Subradiographic Foot and Ankle Fractures and Bone Contusions Detected by MRI in Elite Ice Hockey Players

Jonathan C. Baker, Eric G. Hoover, Travis J. Hillen, Matthew V. Smith, Rick W. Wright, David A. Rubin

Research output: Contribution to journalArticlepeer-review

15 Scopus citations


Background: In ice hockey players, serious bone injuries in the foot and ankle, especially those attributed to impact from the moving puck, may be radiographically occult and underrecognized. Purpose/Hypothesis: The purpose of this research was to study foot and ankle bone injuries detected with magnetic resonance imaging (MRI) that occurred in elite hockey players. The hypothesis was that these injuries predominate medially, especially when caused by the impact from the puck, and are associated with prolonged lost playing time. Study Design: Case series; Level of evidence, 4. Methods: Three independent observers, blinded to the mechanism of injury, retrospectively reviewed foot and ankle MRI examinations acquired after 31 acute injuries that occurred in 27 elite ice hockey players who had no radiographically visible fractures. Bone abnormalities were classified as fractures or varying degrees of contusion based on predetermined definitions. Interobserver agreement was analyzed with kappa statistics. The association between the injury mechanism and the bones involved was examined with the Fisher exact test. A t test was applied to determine if MRI evidence of a severe bone injury (defined as either a fracture or a high-grade bone contusion) was associated with longer recovery times, when return-to-play information was available. Results: The observers identified at least 1 bone injury in 27 of the 31 MRI examinations, including 10 with radiographically occult fractures. Agreement among the 3 observers for injury categorization was substantial (= 0.76). Seventeen injuries were caused by a direct blow (15 from a moving puck, 2 from an uncertain source), resulting in 6 fractures and 6 high-grade bone contusions, with 14 of the 17 involving a medial bone (medial malleolus, navicular, or first metatarsal base). Compared with other mechanisms, direct impaction was statistically more likely to result in a severe bone injury and to involve the medial foot and ankle. In 20 injuries where return-to-play information was available, players with severe bone injuries missed a mean of 10.6 games compared with 2.4 games for other players (P =.05). Conclusion: MRI can show severe bone injuries that are not visible radiographically in ice hockey players. Most fractures and high-grade contusions involve the medial ankle and midfoot bones, can be caused by direct blows from the puck, and are associated with prolonged recovery times.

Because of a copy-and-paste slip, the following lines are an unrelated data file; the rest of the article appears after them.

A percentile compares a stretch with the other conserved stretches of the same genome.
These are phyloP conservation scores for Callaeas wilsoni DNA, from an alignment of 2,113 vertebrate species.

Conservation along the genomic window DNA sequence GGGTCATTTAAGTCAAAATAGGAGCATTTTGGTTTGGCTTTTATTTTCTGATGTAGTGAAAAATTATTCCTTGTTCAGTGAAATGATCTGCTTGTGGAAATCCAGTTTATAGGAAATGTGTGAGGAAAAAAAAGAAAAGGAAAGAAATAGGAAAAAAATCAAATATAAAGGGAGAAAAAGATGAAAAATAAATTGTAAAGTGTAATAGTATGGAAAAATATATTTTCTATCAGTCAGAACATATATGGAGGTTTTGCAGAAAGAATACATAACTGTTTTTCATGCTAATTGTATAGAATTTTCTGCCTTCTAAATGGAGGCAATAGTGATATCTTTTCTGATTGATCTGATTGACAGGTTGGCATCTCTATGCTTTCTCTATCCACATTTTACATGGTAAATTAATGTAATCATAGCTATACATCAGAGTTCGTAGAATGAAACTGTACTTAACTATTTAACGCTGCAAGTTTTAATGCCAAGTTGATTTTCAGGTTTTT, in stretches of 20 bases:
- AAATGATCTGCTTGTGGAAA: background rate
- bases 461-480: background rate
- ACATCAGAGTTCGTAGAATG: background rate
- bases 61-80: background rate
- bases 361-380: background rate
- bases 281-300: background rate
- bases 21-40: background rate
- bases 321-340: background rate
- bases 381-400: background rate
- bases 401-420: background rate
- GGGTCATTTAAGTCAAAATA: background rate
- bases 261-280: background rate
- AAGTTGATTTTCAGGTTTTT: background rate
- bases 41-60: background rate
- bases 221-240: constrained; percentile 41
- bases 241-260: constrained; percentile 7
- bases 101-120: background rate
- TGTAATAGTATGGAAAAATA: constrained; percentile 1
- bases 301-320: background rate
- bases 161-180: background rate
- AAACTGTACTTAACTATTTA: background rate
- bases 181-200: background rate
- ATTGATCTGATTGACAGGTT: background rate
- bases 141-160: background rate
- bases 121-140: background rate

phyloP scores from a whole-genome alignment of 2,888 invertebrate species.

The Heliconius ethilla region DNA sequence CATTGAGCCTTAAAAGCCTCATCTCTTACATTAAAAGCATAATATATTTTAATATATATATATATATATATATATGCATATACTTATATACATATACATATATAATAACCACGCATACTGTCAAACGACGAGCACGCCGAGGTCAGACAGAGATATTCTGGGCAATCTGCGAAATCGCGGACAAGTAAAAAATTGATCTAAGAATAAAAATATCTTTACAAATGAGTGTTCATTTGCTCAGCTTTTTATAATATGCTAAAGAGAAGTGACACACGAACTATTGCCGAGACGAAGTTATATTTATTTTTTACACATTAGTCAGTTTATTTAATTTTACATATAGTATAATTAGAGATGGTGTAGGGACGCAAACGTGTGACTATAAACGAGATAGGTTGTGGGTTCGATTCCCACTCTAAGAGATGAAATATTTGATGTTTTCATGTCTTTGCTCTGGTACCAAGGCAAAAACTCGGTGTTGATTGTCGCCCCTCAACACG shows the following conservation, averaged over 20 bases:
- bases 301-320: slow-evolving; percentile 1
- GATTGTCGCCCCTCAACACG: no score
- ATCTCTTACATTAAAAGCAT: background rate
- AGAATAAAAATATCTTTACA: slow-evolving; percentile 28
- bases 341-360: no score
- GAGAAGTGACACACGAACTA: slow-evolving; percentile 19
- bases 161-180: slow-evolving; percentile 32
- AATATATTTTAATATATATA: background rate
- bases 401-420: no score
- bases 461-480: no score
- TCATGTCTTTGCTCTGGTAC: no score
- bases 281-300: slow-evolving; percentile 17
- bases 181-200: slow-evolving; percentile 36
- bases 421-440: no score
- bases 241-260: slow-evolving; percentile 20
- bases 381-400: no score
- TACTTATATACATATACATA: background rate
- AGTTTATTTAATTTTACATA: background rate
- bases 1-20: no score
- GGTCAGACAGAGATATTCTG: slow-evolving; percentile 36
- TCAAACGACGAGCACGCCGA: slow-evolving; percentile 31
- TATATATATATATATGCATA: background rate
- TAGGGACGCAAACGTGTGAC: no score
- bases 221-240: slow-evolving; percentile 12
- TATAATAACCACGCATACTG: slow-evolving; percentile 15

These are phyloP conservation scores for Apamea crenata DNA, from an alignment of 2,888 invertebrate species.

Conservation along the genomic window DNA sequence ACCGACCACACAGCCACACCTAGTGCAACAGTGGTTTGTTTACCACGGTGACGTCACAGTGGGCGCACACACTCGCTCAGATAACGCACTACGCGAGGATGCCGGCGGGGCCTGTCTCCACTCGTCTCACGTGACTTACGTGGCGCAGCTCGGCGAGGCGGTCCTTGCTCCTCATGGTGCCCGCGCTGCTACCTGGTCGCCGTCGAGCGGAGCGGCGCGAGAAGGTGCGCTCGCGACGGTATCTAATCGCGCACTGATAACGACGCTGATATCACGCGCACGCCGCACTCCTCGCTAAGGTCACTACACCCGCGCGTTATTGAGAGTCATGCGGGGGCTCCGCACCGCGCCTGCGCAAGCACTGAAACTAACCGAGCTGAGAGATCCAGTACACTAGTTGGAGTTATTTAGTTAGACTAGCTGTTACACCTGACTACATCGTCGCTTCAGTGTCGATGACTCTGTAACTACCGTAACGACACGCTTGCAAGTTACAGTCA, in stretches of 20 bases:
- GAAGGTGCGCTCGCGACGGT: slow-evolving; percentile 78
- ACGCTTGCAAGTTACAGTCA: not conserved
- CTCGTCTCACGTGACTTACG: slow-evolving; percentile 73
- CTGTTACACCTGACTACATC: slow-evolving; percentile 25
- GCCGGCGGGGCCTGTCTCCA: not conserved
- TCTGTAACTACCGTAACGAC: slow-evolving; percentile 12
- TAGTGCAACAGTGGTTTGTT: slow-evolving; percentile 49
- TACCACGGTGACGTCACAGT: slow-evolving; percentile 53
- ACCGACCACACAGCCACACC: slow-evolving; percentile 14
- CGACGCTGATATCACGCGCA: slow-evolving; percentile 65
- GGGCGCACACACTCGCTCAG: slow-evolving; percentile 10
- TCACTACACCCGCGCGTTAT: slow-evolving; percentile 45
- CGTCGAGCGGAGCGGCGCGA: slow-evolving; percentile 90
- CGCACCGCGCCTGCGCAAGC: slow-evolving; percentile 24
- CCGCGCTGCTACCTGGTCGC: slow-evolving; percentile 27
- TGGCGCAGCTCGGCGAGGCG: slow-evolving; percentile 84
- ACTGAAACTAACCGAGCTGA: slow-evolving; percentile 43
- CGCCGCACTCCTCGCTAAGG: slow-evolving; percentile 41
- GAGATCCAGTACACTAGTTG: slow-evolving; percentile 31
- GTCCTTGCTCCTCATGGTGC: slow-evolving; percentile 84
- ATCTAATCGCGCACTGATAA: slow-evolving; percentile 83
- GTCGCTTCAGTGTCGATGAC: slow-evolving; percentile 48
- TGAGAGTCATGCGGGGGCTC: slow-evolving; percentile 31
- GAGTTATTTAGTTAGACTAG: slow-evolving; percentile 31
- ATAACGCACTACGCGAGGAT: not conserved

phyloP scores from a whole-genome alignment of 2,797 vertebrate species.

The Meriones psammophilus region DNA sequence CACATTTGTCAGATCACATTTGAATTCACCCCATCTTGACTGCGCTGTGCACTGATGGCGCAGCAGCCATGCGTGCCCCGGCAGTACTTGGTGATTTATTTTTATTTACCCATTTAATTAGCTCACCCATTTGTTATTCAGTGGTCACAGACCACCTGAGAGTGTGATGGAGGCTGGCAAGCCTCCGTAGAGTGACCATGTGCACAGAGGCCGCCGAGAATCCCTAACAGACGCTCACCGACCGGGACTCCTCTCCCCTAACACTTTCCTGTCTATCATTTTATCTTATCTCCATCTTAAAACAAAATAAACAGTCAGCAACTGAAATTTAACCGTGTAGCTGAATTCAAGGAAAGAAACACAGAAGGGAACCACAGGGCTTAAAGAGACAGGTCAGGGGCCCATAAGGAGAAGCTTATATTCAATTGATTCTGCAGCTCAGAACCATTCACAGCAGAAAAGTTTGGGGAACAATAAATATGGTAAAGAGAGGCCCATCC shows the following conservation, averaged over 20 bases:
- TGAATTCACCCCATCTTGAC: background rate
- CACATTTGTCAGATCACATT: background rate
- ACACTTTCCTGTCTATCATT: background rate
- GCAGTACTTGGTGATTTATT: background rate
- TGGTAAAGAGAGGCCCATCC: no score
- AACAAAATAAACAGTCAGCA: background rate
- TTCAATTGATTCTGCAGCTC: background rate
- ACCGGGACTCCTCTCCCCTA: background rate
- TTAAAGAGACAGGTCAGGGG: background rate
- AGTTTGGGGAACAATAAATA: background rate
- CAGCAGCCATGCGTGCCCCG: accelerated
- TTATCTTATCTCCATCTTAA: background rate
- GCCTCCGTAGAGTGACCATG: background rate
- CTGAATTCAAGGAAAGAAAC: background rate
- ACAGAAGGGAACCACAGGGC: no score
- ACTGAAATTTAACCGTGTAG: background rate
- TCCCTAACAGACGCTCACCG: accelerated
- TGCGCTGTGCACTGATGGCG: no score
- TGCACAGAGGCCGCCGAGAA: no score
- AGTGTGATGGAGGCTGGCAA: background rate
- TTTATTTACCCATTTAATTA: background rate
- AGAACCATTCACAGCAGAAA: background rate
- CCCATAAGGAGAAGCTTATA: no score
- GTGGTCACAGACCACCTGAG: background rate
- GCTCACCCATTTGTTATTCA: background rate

Original languageEnglish
Pages (from-to)1317-1323
Number of pages7
JournalAmerican Journal of Sports Medicine
Issue number5
StatePublished - May 2015


  • bone contusion
  • ice hockey
  • magnetic resonance imaging
  • medial malleolus
  • navicular
  • occult fracture
  • puck


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